Recipe

Alem Bier’s Muscat Brett Saison clone

Alem Bier’s Muscat Brett Saison clone

(5 gallons/19 L, all-grain)
OG = 1.056   FG = 1.007
IBU = 13   SRM = 3   ABV = 6.8%

This saison with Brettanomyces from Alem Bier in Flores da Cunha, Brazil incorporates local Muscat grapes.

Ingredients
11.5 lbs. (5.2 kg) Pilsner malt
7 AAU Magnum hops (60 min.) (0.7 oz./20 g at 10% alpha acids)
1.25 gallons (5 L) Muscat grape must
French oak, medium toast 
Bio4 Saison and LevTeck B1 (Brettanomyces blend), or Wyeast 3711 (French Saison) and White Labs WLP650 (Brettanomyces bruxellensis), or The Yeast Bay WLP4636 (Saison/Brettanomyces Blend II)
7⁄8 cup corn sugar (if priming)

Step by step
This recipe uses reverse osmosis (RO) water. Adjust all brewing water to a pH of 5.5 using phosphoric acid. Add 0.5 tsp. calcium chloride and 0.5 tsp. of calcium sulfate to the mash.

This recipe uses a step mash. In 18 quarts (17 L) water, mash in at 104 °F (40 °C) for 10 minutes. Raise to 126 °F (52 °C) for 10 minutes. Raise to 144 °F (62 °C) for 60 minutes. Raise to 153 °F (67 °C) for 10 minutes. Mash out at 169 °F (76 °C) for 15 minutes, recirculating.

Sparge slowly and collect 6.5 gallons (24.5 L) of wort.

Boil the wort for 60 minutes, adding hops at the beginning of the boil. 

Chill the wort to 79 °F (26 °C), pitch the yeast, and ferment. When the beer is about 1.020 gravity, add the grape must, and ferment until complete. 

At the brewery, this beer is aged in an old French oak barrel that had Ancellotta wine in it (an Italian grape variety with plantings in Brazil). Brettanomyces was pitched in the barrels. This can be simulated by using French oak cubes or spirals, pre-boiled for 15 minutes prior to use. Use 1 oz. (28 g) of oak for 9–12 months along with the Brett. Age the beer at cellar temperatures, 54–62 °F (12–17 °C), during this time.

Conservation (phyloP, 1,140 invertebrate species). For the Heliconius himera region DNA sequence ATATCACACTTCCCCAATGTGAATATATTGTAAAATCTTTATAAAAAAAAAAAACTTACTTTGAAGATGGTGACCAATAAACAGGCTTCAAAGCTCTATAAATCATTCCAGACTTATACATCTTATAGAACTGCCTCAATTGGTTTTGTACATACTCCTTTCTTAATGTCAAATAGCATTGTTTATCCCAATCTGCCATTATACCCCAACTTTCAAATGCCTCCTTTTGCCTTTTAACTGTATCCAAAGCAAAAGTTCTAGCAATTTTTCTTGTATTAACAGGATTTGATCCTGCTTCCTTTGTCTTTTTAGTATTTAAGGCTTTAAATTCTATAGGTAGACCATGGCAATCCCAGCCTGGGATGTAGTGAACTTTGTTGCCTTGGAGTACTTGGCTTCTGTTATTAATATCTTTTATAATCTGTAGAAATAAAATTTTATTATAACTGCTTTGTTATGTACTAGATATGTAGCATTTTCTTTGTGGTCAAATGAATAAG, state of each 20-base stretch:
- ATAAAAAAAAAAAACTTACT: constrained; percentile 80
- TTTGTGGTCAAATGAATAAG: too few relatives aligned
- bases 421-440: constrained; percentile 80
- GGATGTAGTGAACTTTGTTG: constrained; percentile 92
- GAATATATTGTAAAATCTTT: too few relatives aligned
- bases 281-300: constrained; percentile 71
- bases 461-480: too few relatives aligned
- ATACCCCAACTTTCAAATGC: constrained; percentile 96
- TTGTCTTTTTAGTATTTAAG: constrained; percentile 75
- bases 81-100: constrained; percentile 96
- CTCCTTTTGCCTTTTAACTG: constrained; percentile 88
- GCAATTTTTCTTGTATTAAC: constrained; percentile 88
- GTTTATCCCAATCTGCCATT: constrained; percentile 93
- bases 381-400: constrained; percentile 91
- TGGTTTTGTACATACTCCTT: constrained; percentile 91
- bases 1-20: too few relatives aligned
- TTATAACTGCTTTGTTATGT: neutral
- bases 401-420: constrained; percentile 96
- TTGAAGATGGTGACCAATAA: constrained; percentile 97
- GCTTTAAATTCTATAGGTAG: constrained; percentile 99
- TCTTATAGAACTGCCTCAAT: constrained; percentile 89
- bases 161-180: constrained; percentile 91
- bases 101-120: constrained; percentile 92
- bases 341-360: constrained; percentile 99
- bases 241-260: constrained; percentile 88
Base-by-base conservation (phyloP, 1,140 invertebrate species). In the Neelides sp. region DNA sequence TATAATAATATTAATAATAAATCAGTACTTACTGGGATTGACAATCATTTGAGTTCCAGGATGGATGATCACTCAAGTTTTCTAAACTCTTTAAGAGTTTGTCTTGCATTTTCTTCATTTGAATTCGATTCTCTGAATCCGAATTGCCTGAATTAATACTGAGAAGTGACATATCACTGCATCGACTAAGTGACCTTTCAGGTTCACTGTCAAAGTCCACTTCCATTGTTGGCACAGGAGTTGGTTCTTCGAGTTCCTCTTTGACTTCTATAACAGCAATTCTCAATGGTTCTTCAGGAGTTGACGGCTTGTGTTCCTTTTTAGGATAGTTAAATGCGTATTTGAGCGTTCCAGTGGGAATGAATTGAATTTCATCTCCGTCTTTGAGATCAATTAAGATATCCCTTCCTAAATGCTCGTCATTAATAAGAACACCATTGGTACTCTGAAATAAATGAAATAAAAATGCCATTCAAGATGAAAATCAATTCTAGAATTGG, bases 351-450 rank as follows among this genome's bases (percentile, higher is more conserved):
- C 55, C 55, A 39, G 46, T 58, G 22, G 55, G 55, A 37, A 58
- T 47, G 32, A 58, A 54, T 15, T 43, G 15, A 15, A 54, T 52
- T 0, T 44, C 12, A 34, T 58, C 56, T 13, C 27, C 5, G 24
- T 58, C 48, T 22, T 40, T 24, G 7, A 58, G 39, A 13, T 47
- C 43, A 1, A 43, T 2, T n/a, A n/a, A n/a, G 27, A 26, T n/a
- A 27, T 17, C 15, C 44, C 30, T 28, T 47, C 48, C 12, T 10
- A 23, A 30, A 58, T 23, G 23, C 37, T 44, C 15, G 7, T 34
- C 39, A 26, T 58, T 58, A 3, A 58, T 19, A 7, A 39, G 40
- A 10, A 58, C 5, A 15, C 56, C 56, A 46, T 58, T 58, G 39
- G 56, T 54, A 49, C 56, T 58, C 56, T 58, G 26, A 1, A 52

Rack the beer, prime, and bottle condition, or keg and force carbonate to a high carbonation level.

Alem Bier’s Muscat Brett Saison clone

(5 gallons/19 L, extract only)
OG = 1.056   FG = 1.007
IBU = 26   SRM = 3   ABV = 6.8%

Ingredients
6.2 lbs. (2.8 kg) Pilsen dried malt extract
7 AAU Magnum hops (60 min.) (0.7 oz./20 g at 10% alpha acids)
1.25 gallons (5 L) Muscat grape must
French oak, medium toast 
Bio4 Saison and LevTeck B1 (Brettanomyces blend), or Wyeast 3711 (French Saison) and White Labs WLP650 (Brettanomyces bruxellensis), or The Yeast Bay WLP4636 (Saison/Brettanomyces Blend II)
7⁄8 cup corn sugar (if priming)

Step by step
Use 6.5 gallons (24.5 L) of water in the brew kettle; heat to 158 °F (70 °C). 

Turn off the heat. Add the malt extract and stir thoroughly to dissolve completely. You do not want to feel liquid extract at the bottom of the kettle when stirring with your spoon. Turn the heat back on and bring to a boil. 

Boil the wort for 60 minutes, adding hops at the times indicated in the recipe. 

Chill the wort to 79 °F (26 °C), pitch the yeast, and ferment. When the beer is about 1.020 gravity, add the grape must, and ferment until complete. 

At the brewery, this beer is aged in an old French oak barrel that had Ancellotta wine in it (an Italian grape variety with plantings in Brazil). Brettanomyces was pitched in the barrels. This can be simulated by using French oak cubes or spirals, pre-boiled for 15 minutes prior to use. Use 1 oz. (28 g) of oak for 9–12 months along with the Brett. Age the beer at cellar temperatures, 54–62 °F (12–17 °C), during this time.

Rack the beer, prime, and bottle condition, or keg and force carbonate to a high carbonation level.

Tips for Success:
The yeasts used by Alem Bier are Brazilian, so some substitution is probably necessary (we’ve provided a couple of suggestions) but you could substitute with some other favorites of yours. Use a saison strain that is not overly clove-like. The Brett blend is mostly B. bruxellensis, but it is not very funky — it is floral and fruity. The Brett can take the beer down to 1.000 gravity.

The Moscato (Muscat) grape is very fresh, peachy, and floral in character. The target combination of the beer is to be floral and fruity with a bubbly texture, like a high-quality Asti sparkling wine.

The beer I judged was aged in the bottle for a further year and a half; two years would be a good target if you can wait that long.